What Qualities Do You Want in Our Next President?

Source: AngelSharum. photo of the American flag waving in the wind. Public domain. Wikimedia Commons

Last week Donald Trump held his first re-election campaign rally and this week 20 Democratic candidates are debating issues from health care to climate change, jobs, education, and foreign policy. Yet as we approach the 2020 presidential election, have you stopped to consider the qualities we need in America’s next leader?

The Gallup organization has studied leadership for decades, interviewing over 20,000 senior leaders, and   asking a random sample of 10,000 people what qualities they most wanted in a leader. These qualities are: trust, compassion, stability, and hope (Rath & Conchie, 2008, p. 82).

Trust: Gallup research has found that we want to be able to trust our leaders. Leadership researchers Barry Posner and Jim Kouzes call this quality “credibility,” (Kouzes & Posner, 2011).  Corporate consultant William Bridges lists ten ways leaders can build trust that range from keeping their promises to admitting their mistakes to respecting other people’s points of view, concluding that “a single key to the building of trust” is to “tell the truth” (Bridges, 1992, p. 79).

Compassion: We want our leaders to understand and care about us, to have the best interests of the citizens and the country at heart. Research has shown that compassionate leaders are more effective and can even be transformational (Dreher, 2015; Singer & Ricard, 2019; Vianello, Galliani, & Haidt, 2010) History offers examples of compassionate leaders like Mahatma Gandhi and Martin Luther King, Jr., who combined care with transformational political power (Schwartz, 2019).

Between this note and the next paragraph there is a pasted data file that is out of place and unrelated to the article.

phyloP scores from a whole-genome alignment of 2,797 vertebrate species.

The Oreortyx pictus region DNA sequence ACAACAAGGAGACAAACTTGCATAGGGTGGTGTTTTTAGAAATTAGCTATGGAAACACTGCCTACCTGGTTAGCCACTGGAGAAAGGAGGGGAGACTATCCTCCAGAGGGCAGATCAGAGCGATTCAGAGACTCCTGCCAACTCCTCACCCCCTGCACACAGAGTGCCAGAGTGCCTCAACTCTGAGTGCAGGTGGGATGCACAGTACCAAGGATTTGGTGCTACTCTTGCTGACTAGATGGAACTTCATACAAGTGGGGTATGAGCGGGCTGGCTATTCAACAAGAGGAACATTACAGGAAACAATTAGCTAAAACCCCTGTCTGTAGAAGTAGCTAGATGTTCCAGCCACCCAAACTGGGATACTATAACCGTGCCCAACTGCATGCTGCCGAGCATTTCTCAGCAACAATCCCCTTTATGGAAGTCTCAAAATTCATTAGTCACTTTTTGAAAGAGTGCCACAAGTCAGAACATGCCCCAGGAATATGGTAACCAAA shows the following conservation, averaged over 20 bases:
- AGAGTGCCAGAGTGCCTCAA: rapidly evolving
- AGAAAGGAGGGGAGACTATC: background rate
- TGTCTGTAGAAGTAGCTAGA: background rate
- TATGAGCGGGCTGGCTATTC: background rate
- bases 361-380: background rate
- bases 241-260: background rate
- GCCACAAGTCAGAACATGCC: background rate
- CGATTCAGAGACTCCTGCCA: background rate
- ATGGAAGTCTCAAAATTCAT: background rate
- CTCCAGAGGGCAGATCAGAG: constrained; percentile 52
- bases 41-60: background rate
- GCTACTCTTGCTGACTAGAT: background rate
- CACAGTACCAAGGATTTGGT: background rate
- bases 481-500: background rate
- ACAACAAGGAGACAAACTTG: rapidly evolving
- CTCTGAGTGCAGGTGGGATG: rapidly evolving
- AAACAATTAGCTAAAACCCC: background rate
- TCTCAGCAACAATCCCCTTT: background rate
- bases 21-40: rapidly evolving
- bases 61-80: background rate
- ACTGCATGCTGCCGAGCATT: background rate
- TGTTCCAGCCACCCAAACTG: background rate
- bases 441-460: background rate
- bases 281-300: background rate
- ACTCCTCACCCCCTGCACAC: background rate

Stability: We want to know what to expect from our leaders. As the Gallup study found, we want leaders with stable core values, who “provide a firm foundation” of “security, support, and peace,”  especially in times of challenge and change. One way leaders can  provide stability, the study found, is to be transparent in their communication (Rath & Conchie, 2008, p. 87).

Hope: Finally, we want optimistic leaders who inspire hope, who make us feel “enthusiastic about the future,” leaders with vision who can chart a path through current problems to new possibilities (Rath & Conchie, 2008, p. 89). Psychologist Shane Lopez (2013) has found that leaders can build hope by:

  • Creating excitement about the future
  • Setting new goals
  • Overcoming obstacles and demonstrating progress

Our current presidential candidates—two Republicans and 23 Democrats—have a crucial challenge in the days ahead. While it’s all too easy to fall into divisive politics, attacking each other with blaming, shaming, and name calling, this only leads to greater polarization, taking this country into what neuroscience research has called the “low road” of fear, defensiveness, and anger (LeDoux, 1996). As Gallup research has shown, what we need are leaders who can appeal to what Abraham Lincoln (1861) called the “better angels of our nature,” offering us a new vision of hope for our time.

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